Ireland’s Legacy: The Rise of the ‘Rentier’ as the new form of Capitalist Exploitation

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Book Review: Sins of the Father: Tracing the Decisions that Shaped the Irish Economy By Conor McCabe (The History Press Ireland, 2011)

A constant theme of Irish society is the national commentariat’s habit of assuming that anything successful in a green shirt reflects well on all of us. Jack Charlton’s football team embodied this contradiction, the ‘Irishness’ of its team and manager stretched to breaking point by the ‘granny rule’. In a way, it was an added dimension to the cynic’s reply to a soccer lout chanting “We won! We won!” No, said the cynic, “They won. You watched.”

This grasping need for affirmation has a long history, with a reflex mode towards the powerful as long as they take notice of our presence. For example, before issuing oil and gas rights in 1959 to “the whole of Ireland, including the seabed and subsoil which lie beneath the territorial waters and the high seas under the control and jurisdiction of the government of Ireland at this time and in the future, but not including the Six Counties”, Sean Lemass insisted that the Ambassador Oil Corporation of Texas change its name to Ambassador Irish Oil Ltd. The Texans accepted this, and duly paid £500 for the total rights. “Two years later, a two-thirds share in the lease was sold for £230,000.” But by that stage, Ambassador was an ‘Irish’ company, so that’s all right.

Similar gurgles are heard to this day, about ‘our exports’, just as one’s ears were twisted by the genius of Irish bankers. Nine-tenths of ‘Irish’ exports are from multi-national corporations, and the banks were sucking in soft loans from German banks, who will getting their geld back from the next two or three generations of Irish taxpayers.

Similar tricks were pulled throughout the boom, with a small coterie of well-connected lawyers and accountants finding placements on the ‘Irish’ boards of shell companies which claimed to be the global headquarters of huge companies looking for a tax dodge. This scam has a long pedigree, but was rarely called by such a vulgar name. Thankfully, Conor McCabe has done the state a great service by not only calling a scam a scam, but outlining the long and pathetic history of these scam-merchants and their strange hold over successive governments from the foundation of the Free State.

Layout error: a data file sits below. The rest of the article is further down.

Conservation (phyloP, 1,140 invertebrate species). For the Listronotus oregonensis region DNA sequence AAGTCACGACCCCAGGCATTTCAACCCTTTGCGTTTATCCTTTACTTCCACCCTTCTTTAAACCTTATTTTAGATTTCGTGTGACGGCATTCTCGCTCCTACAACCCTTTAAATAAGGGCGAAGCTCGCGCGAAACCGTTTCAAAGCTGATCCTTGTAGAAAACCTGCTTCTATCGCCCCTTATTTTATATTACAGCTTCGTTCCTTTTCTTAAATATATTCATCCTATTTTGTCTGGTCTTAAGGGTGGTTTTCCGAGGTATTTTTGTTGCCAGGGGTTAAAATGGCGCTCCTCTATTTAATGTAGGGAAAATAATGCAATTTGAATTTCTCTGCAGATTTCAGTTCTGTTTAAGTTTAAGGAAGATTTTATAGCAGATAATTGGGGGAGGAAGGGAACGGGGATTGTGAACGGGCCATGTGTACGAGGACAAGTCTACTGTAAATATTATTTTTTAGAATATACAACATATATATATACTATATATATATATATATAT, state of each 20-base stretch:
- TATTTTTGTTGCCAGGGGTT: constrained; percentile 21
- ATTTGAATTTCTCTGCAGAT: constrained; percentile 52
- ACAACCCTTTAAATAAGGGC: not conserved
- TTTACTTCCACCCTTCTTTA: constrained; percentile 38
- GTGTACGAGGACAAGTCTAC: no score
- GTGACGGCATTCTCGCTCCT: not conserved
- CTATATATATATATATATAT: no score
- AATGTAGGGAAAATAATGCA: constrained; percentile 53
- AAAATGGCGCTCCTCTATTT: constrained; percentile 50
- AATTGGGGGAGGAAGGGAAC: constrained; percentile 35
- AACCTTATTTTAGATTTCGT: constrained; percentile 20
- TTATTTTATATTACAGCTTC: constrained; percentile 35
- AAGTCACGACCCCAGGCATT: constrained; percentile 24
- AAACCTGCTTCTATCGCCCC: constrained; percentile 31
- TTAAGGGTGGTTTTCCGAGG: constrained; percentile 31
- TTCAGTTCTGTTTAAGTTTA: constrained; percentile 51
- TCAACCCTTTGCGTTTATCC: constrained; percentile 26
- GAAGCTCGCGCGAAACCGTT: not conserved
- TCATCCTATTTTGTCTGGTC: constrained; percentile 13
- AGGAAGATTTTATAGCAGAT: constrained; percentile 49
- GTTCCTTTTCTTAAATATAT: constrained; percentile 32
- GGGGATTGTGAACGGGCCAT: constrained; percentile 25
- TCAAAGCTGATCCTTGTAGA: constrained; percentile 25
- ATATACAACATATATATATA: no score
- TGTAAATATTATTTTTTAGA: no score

Cleverly, McCabe avoids the explicit language of the left, such as ‘hegemony’, or ‘ruling class’, but his analysis is firmly anchored in Marxism, even if the Old Man escapes the index and bibliography. A book like this is only possible now, and its central argument holds up so well because of the old wisdom of IF Stone: “A scandal isn’t an interruption of business-as-usual; rather it is a revelation of it.” The scale of the collapse in the South is such that it is impossible to not be shocked at the daily revelations, especially those coming out of the commercial court.

Likewise, the seeming incompetence of the Irish government fits the picture, with the creation of NAMA, the bungled EU/IMF bailout and the granddaddy of all policy blunders, the blanket bank guarantee, all ensuring that “the logic was to cushion Ireland’s financial vested interests from the fall.” Those vested interests were the “financial dealers and property developers, the glorifiedMaitre d’s who meet and greet multinationals as they arrive on our shores, aided and abetted by the main political parties, who are unable, or unwilling, to see any alternative.”

What McCabe is describing here as Ireland’s “controlling forces” are a ruling class (there, I’ve said it) who differ quite markedly from those in other western democracies. They are not big landowners, haute bourgeoisie or large industrialists. Nor are they the symbolic analysists beloved of New Economy boosters in the US. They are rentiers, middlemen, greasers of palms and flatterers of egos. They have held sway for decades in Ireland, from the cattle exporters to Haughey’s Golden Circle and beyond the realm of the senses, with the millions being made by NAMA’s platoons of consultants, property valuers and legal eagles. ‘Committee’ is the collective noun for vultures.

The rise of the rentier has become a global trend, amplified by the current Great Recession which the same shysters caused. “Consciously or not, policy makers are catering almost exclusively to the interests of rentiers – those who derive lots of income from assets, who lent large sums of money in the past, often unwisely, but are now being protected from loss at everyone’s expense,”  notes Paul Krugman. “This is the class which makes big campaign contributions, it’s the class that has personal access to policy makers, many of whom go to work for these people when they exit government through the revolving door.”

‘Rentier’ is not an Irish word, but it is a mot which the world is starting to notice. Perhaps, like the word ‘boycott’, the global rise of the rentier can be properly added to the list of Irish achievements and exports.

John O’Farrell is a journalist and trade union activist. He edited Fortnight from 1995-2002. This review appeared in the  final edition of Fortnight which has just been published. The Belfast based current affairs and culture magazine has been in print since 1970. Photo of July 12th 1963 Time magazine cover courtesy of Time.

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